Tuesday, April 23, 2013

Otis and his siblings

So, let's recap a little:

My grandma Genevieve's grandparents were Otis and Fannie Vaughn. Otis's parents were some of the original settlers of Walworth County, coming here in 1837, just one year after the land became available to white men

Otis and his siblings went on to be fixtures of Walworth County in the years as it transitioned from wilderness in the Northwest Territory to a rural pastiche of prosperous, orderly villages. In their lifetimes, they saw some of the biggest changes the modern world would bring: electricity, automobiles, industrialization. They started life in log cabins or westward wagon trains and ended up in comfortable houses on paved streets in fully formed towns that would have been unimaginable in these locations at the start of their lives.

Otis was one of five children (a sixth son, Melvin, died in infancy.) His sister Abbie only lived to be 14; we don't know which childhood illness claimed her life, but sadly this was not an uncommon story in the days before vaccines and antibiotics. His oldest sibling, a brother named Benjamin, was significantly older than Otis; 13 years separated them. Though Ben initially married and had children in Walworth County, he eventually moved his family out to the west coast. (More on Ben and his wife Martha to come in a later post.)

Phebe and Otis, around 1844

Phebe and possibly Abbie, around 1848

It seems that throughout his life, Otis was closest with his two sisters, Delia and Phebe. Delia was eight years older than Otis, and Phebe was only four years older than he was.The three of them lived in Walworth County all their lives; Delia and Phebe ended up living closer to Elkhorn, and Otis eventually moved into Burlington, but they visited each other often and from the newspaper clippings, we know that their families often traveled together.

Phebe poses alone a few years later

The sisters lived in Elkhorn because they both married men from that city. Phebe married Rufus Harriman; Delia married LeGrand Latham.

Delia (back left) and Phebe pose with their husbands. (The couples were arranged diagonally; Rufus is on the left in front.)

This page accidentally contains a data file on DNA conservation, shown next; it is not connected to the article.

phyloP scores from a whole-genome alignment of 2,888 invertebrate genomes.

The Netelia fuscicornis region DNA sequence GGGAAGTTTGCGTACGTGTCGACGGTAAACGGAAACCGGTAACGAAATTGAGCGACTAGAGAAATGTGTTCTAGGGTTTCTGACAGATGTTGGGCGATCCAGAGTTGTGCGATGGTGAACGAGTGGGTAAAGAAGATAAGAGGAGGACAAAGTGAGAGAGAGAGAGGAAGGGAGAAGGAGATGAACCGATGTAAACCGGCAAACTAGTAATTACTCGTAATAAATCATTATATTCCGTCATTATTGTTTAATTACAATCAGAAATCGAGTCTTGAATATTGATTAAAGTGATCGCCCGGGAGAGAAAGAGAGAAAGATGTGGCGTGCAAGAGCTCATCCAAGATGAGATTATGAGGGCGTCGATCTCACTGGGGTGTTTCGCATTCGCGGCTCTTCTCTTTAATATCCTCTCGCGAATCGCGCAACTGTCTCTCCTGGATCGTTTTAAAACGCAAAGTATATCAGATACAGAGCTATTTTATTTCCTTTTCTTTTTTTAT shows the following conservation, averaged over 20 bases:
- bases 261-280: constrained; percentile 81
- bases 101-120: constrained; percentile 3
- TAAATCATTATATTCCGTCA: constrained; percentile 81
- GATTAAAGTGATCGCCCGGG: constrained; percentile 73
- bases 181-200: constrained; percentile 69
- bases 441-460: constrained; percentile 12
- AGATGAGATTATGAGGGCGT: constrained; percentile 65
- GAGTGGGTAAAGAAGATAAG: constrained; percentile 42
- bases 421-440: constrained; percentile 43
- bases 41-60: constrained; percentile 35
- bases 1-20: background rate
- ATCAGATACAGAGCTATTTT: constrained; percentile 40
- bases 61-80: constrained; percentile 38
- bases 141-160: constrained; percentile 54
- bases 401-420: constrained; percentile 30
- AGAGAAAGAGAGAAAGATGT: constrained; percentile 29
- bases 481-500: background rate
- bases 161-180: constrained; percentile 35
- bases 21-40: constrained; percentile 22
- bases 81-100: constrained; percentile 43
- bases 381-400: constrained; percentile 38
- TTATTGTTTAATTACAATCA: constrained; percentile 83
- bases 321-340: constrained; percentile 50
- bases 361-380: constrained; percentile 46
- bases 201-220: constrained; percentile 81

In posts to come, I'll delve a little deeper into the lives of Otis's siblings and their families, starting with Rufus and Phebe. In the treasure trove of family history and photographs that I inherited when Corinne passed away, Phebe has the most prominent representation in the collection, (after Otis and Fannie, of course.) It's likely this is related to the sad story of their estranged grandson and heir. With no one to leave her family heirlooms to, perhaps Phebe gave them to her brother's children instead.

But that is a story for next time.

Friday, April 19, 2013

Recipes: Quick Coffee Cake

Most of the recipes from Genevieve's recipe box that I have posted in the past have been posted "blind" -- meaning I haven't had the ingredients or the cooking confidence to attempt them. But this Quick Coffee Cake was easy enough that I decided to give it a try.

Quick Coffee Cake

1 egg
1/2 c. sugar
1/2 c. milk
1 c. flour
2 tbsp. shortening
1/2 teas. salt
2 teas. baking powder
1/2 teas. vanilla

1/4 c. brown sugar
1 teas. cinnamon
1 tbsp. flour
1 tbsp. melted butter

Beat egg. Add sugar, then milk. Alternating with flour, salt and baking powder. Add melted shortening and vanilla. Baked in greased 8" cake pan for 25 mins. at 350-375.

Sprinkle the topping on cake before baking OR just plain with cinnamon and sugar is good - this after it's baked.

Note: I didn't have an 8" cake pan so I used a bread pan instead. Also, I used vegetable shortening when I'm guessing Genevieve would have used lard. And I used skim milk, which Genevieve would never have had in her house. But despite that, I am happy to report that the coffee cake is delicious! Cinnamon-y, buttery, and just all around good. And so easy to make!

Wednesday, April 17, 2013

Nourishing Notes tea towel

I found this great kitchen towel at the Dose Market in Chicago a couple of months ago, and just have to share it with you.

It's by a company called Nourshing Notes, and they have a bunch of other great, old-timey greeting cards, kitchen linens and such. Check it out!

And of course, preserve your family recipes. I will continue to share recipes from my grandma's recipe box and hope to have some new content up soon! Stay tuned...